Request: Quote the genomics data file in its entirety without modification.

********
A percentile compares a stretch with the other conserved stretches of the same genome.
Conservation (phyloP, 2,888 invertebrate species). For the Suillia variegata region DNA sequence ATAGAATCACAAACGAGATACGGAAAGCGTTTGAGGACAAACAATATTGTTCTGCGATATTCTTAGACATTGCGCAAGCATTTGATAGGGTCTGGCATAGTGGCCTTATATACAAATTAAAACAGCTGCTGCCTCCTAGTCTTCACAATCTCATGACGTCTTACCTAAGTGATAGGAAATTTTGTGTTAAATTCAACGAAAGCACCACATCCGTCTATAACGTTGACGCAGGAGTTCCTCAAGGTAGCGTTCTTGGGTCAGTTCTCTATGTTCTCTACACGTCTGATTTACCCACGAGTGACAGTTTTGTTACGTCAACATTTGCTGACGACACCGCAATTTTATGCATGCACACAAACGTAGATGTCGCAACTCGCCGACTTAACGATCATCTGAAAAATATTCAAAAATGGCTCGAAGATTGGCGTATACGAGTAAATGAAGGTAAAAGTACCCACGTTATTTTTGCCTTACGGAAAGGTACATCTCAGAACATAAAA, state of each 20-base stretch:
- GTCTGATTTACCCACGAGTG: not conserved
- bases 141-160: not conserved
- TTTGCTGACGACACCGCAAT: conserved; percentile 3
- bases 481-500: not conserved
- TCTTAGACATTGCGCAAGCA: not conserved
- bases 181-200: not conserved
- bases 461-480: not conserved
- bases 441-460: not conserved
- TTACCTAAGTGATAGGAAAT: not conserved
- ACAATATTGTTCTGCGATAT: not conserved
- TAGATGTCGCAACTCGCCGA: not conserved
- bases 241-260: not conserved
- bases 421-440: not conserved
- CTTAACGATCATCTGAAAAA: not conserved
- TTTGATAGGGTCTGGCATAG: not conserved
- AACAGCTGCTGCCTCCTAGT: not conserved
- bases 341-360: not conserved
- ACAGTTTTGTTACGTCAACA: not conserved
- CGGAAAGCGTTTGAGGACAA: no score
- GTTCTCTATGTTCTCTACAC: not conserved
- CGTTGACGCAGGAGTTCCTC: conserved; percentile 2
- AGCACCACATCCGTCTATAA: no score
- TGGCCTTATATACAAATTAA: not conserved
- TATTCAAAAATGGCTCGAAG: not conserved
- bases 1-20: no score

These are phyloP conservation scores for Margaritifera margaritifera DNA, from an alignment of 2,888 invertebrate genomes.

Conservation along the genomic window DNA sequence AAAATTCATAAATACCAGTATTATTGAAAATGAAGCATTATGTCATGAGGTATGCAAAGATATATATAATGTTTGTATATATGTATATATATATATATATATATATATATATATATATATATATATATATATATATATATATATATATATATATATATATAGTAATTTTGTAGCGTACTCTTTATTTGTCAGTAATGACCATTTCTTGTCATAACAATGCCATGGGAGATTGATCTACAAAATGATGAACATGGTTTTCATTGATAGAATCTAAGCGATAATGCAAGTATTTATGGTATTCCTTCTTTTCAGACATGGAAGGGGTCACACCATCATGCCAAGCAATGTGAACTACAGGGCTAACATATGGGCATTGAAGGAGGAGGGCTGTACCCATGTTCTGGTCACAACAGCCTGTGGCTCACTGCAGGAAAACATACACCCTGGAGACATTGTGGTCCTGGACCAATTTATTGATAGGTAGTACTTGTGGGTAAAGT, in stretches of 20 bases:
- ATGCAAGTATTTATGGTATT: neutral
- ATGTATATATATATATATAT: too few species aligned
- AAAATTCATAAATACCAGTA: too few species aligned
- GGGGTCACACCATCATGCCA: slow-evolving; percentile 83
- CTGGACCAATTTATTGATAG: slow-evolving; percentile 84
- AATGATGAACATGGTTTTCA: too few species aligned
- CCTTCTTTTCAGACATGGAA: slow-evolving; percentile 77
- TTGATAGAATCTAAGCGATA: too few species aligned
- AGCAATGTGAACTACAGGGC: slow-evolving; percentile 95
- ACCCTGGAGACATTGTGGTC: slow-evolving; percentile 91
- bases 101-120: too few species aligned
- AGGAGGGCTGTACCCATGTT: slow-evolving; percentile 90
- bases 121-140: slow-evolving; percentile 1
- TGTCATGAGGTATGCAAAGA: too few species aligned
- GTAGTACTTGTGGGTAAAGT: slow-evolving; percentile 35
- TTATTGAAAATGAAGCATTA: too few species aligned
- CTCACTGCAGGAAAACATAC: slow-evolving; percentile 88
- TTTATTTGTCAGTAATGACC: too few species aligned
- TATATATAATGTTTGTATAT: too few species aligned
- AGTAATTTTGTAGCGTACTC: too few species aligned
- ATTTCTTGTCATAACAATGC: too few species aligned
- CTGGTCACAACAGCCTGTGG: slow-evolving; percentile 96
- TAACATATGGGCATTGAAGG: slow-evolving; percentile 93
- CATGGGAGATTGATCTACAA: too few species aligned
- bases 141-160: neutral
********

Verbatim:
A percentile compares a stretch with the other conserved stretches of the same genome.
Conservation (phyloP, 2,888 invertebrate species). For the Suillia variegata region DNA sequence ATAGAATCACAAACGAGATACGGAAAGCGTTTGAGGACAAACAATATTGTTCTGCGATATTCTTAGACATTGCGCAAGCATTTGATAGGGTCTGGCATAGTGGCCTTATATACAAATTAAAACAGCTGCTGCCTCCTAGTCTTCACAATCTCATGACGTCTTACCTAAGTGATAGGAAATTTTGTGTTAAATTCAACGAAAGCACCACATCCGTCTATAACGTTGACGCAGGAGTTCCTCAAGGTAGCGTTCTTGGGTCAGTTCTCTATGTTCTCTACACGTCTGATTTACCCACGAGTGACAGTTTTGTTACGTCAACATTTGCTGACGACACCGCAATTTTATGCATGCACACAAACGTAGATGTCGCAACTCGCCGACTTAACGATCATCTGAAAAATATTCAAAAATGGCTCGAAGATTGGCGTATACGAGTAAATGAAGGTAAAAGTACCCACGTTATTTTTGCCTTACGGAAAGGTACATCTCAGAACATAAAA, state of each 20-base stretch:
- GTCTGATTTACCCACGAGTG: not conserved
- bases 141-160: not conserved
- TTTGCTGACGACACCGCAAT: conserved; percentile 3
- bases 481-500: not conserved
- TCTTAGACATTGCGCAAGCA: not conserved
- bases 181-200: not conserved
- bases 461-480: not conserved
- bases 441-460: not conserved
- TTACCTAAGTGATAGGAAAT: not conserved
- ACAATATTGTTCTGCGATAT: not conserved
- TAGATGTCGCAACTCGCCGA: not conserved
- bases 241-260: not conserved
- bases 421-440: not conserved
- CTTAACGATCATCTGAAAAA: not conserved
- TTTGATAGGGTCTGGCATAG: not conserved
- AACAGCTGCTGCCTCCTAGT: not conserved
- bases 341-360: not conserved
- ACAGTTTTGTTACGTCAACA: not conserved
- CGGAAAGCGTTTGAGGACAA: no score
- GTTCTCTATGTTCTCTACAC: not conserved
- CGTTGACGCAGGAGTTCCTC: conserved; percentile 2
- AGCACCACATCCGTCTATAA: no score
- TGGCCTTATATACAAATTAA: not conserved
- TATTCAAAAATGGCTCGAAG: not conserved
- bases 1-20: no score

These are phyloP conservation scores for Margaritifera margaritifera DNA, from an alignment of 2,888 invertebrate genomes.

Conservation along the genomic window DNA sequence AAAATTCATAAATACCAGTATTATTGAAAATGAAGCATTATGTCATGAGGTATGCAAAGATATATATAATGTTTGTATATATGTATATATATATATATATATATATATATATATATATATATATATATATATATATATATATATATATATATATATATATAGTAATTTTGTAGCGTACTCTTTATTTGTCAGTAATGACCATTTCTTGTCATAACAATGCCATGGGAGATTGATCTACAAAATGATGAACATGGTTTTCATTGATAGAATCTAAGCGATAATGCAAGTATTTATGGTATTCCTTCTTTTCAGACATGGAAGGGGTCACACCATCATGCCAAGCAATGTGAACTACAGGGCTAACATATGGGCATTGAAGGAGGAGGGCTGTACCCATGTTCTGGTCACAACAGCCTGTGGCTCACTGCAGGAAAACATACACCCTGGAGACATTGTGGTCCTGGACCAATTTATTGATAGGTAGTACTTGTGGGTAAAGT, in stretches of 20 bases:
- ATGCAAGTATTTATGGTATT: neutral
- ATGTATATATATATATATAT: too few species aligned
- AAAATTCATAAATACCAGTA: too few species aligned
- GGGGTCACACCATCATGCCA: slow-evolving; percentile 83
- CTGGACCAATTTATTGATAG: slow-evolving; percentile 84
- AATGATGAACATGGTTTTCA: too few species aligned
- CCTTCTTTTCAGACATGGAA: slow-evolving; percentile 77
- TTGATAGAATCTAAGCGATA: too few species aligned
- AGCAATGTGAACTACAGGGC: slow-evolving; percentile 95
- ACCCTGGAGACATTGTGGTC: slow-evolving; percentile 91
- bases 101-120: too few species aligned
- AGGAGGGCTGTACCCATGTT: slow-evolving; percentile 90
- bases 121-140: slow-evolving; percentile 1
- TGTCATGAGGTATGCAAAGA: too few species aligned
- GTAGTACTTGTGGGTAAAGT: slow-evolving; percentile 35
- TTATTGAAAATGAAGCATTA: too few species aligned
- CTCACTGCAGGAAAACATAC: slow-evolving; percentile 88
- TTTATTTGTCAGTAATGACC: too few species aligned
- TATATATAATGTTTGTATAT: too few species aligned
- AGTAATTTTGTAGCGTACTC: too few species aligned
- ATTTCTTGTCATAACAATGC: too few species aligned
- CTGGTCACAACAGCCTGTGG: slow-evolving; percentile 96
- TAACATATGGGCATTGAAGG: slow-evolving; percentile 93
- CATGGGAGATTGATCTACAA: too few species aligned
- bases 141-160: neutral